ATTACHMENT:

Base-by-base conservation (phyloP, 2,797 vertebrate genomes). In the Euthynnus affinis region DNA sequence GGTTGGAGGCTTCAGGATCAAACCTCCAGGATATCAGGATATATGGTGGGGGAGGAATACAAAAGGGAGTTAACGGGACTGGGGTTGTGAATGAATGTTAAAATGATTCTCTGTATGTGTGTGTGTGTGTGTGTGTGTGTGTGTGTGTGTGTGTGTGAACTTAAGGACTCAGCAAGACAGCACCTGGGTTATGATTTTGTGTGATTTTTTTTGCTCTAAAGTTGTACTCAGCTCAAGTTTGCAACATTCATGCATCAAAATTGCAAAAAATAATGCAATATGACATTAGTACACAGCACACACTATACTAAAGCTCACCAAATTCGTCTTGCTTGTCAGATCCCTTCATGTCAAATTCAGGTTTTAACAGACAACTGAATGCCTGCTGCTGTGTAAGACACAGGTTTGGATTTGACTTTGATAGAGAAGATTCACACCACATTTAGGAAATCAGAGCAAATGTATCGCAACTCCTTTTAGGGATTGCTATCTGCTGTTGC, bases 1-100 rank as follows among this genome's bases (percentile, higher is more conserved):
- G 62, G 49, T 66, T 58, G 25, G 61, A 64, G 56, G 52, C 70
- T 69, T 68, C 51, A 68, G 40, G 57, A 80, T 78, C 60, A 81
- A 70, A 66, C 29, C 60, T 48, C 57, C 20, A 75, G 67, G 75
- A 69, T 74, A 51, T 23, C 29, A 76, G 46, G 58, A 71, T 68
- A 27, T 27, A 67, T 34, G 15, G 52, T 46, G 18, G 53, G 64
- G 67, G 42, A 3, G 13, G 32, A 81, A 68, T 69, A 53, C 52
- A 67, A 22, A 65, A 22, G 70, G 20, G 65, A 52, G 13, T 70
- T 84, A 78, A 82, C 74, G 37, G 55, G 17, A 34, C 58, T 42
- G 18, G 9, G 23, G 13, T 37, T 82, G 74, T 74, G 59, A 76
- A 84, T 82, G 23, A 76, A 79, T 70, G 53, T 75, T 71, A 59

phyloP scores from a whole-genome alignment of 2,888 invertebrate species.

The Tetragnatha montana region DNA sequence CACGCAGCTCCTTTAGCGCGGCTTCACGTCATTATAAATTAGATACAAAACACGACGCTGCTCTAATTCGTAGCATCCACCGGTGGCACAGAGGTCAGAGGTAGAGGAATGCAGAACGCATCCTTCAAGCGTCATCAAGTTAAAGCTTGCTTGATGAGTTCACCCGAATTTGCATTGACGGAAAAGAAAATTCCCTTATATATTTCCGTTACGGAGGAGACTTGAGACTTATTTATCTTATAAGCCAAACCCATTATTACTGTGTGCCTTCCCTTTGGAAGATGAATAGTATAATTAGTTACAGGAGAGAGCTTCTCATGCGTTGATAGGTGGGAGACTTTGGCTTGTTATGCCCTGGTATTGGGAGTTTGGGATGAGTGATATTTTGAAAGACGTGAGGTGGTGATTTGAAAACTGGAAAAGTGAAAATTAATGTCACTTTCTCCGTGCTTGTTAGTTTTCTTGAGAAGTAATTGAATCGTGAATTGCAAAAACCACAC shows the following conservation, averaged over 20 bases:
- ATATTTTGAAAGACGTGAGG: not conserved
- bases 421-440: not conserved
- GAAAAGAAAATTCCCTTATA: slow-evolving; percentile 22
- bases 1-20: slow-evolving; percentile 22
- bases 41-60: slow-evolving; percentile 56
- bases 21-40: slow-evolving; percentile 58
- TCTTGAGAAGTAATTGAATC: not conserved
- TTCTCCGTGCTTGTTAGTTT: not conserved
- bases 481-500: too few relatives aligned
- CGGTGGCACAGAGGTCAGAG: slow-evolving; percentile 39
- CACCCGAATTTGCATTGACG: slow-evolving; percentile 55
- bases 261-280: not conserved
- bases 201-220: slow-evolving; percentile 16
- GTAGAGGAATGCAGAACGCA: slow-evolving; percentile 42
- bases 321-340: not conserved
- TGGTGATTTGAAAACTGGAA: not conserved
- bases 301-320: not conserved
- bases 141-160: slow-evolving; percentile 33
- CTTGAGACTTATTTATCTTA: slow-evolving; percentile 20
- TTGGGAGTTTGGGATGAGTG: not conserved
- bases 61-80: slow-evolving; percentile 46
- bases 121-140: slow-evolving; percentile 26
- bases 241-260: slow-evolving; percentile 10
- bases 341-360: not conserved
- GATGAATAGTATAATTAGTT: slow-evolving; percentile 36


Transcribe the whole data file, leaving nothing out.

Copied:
Base-by-base conservation (phyloP, 2,797 vertebrate genomes). In the Euthynnus affinis region DNA sequence GGTTGGAGGCTTCAGGATCAAACCTCCAGGATATCAGGATATATGGTGGGGGAGGAATACAAAAGGGAGTTAACGGGACTGGGGTTGTGAATGAATGTTAAAATGATTCTCTGTATGTGTGTGTGTGTGTGTGTGTGTGTGTGTGTGTGTGTGTGTGAACTTAAGGACTCAGCAAGACAGCACCTGGGTTATGATTTTGTGTGATTTTTTTTGCTCTAAAGTTGTACTCAGCTCAAGTTTGCAACATTCATGCATCAAAATTGCAAAAAATAATGCAATATGACATTAGTACACAGCACACACTATACTAAAGCTCACCAAATTCGTCTTGCTTGTCAGATCCCTTCATGTCAAATTCAGGTTTTAACAGACAACTGAATGCCTGCTGCTGTGTAAGACACAGGTTTGGATTTGACTTTGATAGAGAAGATTCACACCACATTTAGGAAATCAGAGCAAATGTATCGCAACTCCTTTTAGGGATTGCTATCTGCTGTTGC, bases 1-100 rank as follows among this genome's bases (percentile, higher is more conserved):
- G 62, G 49, T 66, T 58, G 25, G 61, A 64, G 56, G 52, C 70
- T 69, T 68, C 51, A 68, G 40, G 57, A 80, T 78, C 60, A 81
- A 70, A 66, C 29, C 60, T 48, C 57, C 20, A 75, G 67, G 75
- A 69, T 74, A 51, T 23, C 29, A 76, G 46, G 58, A 71, T 68
- A 27, T 27, A 67, T 34, G 15, G 52, T 46, G 18, G 53, G 64
- G 67, G 42, A 3, G 13, G 32, A 81, A 68, T 69, A 53, C 52
- A 67, A 22, A 65, A 22, G 70, G 20, G 65, A 52, G 13, T 70
- T 84, A 78, A 82, C 74, G 37, G 55, G 17, A 34, C 58, T 42
- G 18, G 9, G 23, G 13, T 37, T 82, G 74, T 74, G 59, A 76
- A 84, T 82, G 23, A 76, A 79, T 70, G 53, T 75, T 71, A 59

phyloP scores from a whole-genome alignment of 2,888 invertebrate species.

The Tetragnatha montana region DNA sequence CACGCAGCTCCTTTAGCGCGGCTTCACGTCATTATAAATTAGATACAAAACACGACGCTGCTCTAATTCGTAGCATCCACCGGTGGCACAGAGGTCAGAGGTAGAGGAATGCAGAACGCATCCTTCAAGCGTCATCAAGTTAAAGCTTGCTTGATGAGTTCACCCGAATTTGCATTGACGGAAAAGAAAATTCCCTTATATATTTCCGTTACGGAGGAGACTTGAGACTTATTTATCTTATAAGCCAAACCCATTATTACTGTGTGCCTTCCCTTTGGAAGATGAATAGTATAATTAGTTACAGGAGAGAGCTTCTCATGCGTTGATAGGTGGGAGACTTTGGCTTGTTATGCCCTGGTATTGGGAGTTTGGGATGAGTGATATTTTGAAAGACGTGAGGTGGTGATTTGAAAACTGGAAAAGTGAAAATTAATGTCACTTTCTCCGTGCTTGTTAGTTTTCTTGAGAAGTAATTGAATCGTGAATTGCAAAAACCACAC shows the following conservation, averaged over 20 bases:
- ATATTTTGAAAGACGTGAGG: not conserved
- bases 421-440: not conserved
- GAAAAGAAAATTCCCTTATA: slow-evolving; percentile 22
- bases 1-20: slow-evolving; percentile 22
- bases 41-60: slow-evolving; percentile 56
- bases 21-40: slow-evolving; percentile 58
- TCTTGAGAAGTAATTGAATC: not conserved
- TTCTCCGTGCTTGTTAGTTT: not conserved
- bases 481-500: too few relatives aligned
- CGGTGGCACAGAGGTCAGAG: slow-evolving; percentile 39
- CACCCGAATTTGCATTGACG: slow-evolving; percentile 55
- bases 261-280: not conserved
- bases 201-220: slow-evolving; percentile 16
- GTAGAGGAATGCAGAACGCA: slow-evolving; percentile 42
- bases 321-340: not conserved
- TGGTGATTTGAAAACTGGAA: not conserved
- bases 301-320: not conserved
- bases 141-160: slow-evolving; percentile 33
- CTTGAGACTTATTTATCTTA: slow-evolving; percentile 20
- TTGGGAGTTTGGGATGAGTG: not conserved
- bases 61-80: slow-evolving; percentile 46
- bases 121-140: slow-evolving; percentile 26
- bases 241-260: slow-evolving; percentile 10
- bases 341-360: not conserved
- GATGAATAGTATAATTAGTT: slow-evolving; percentile 36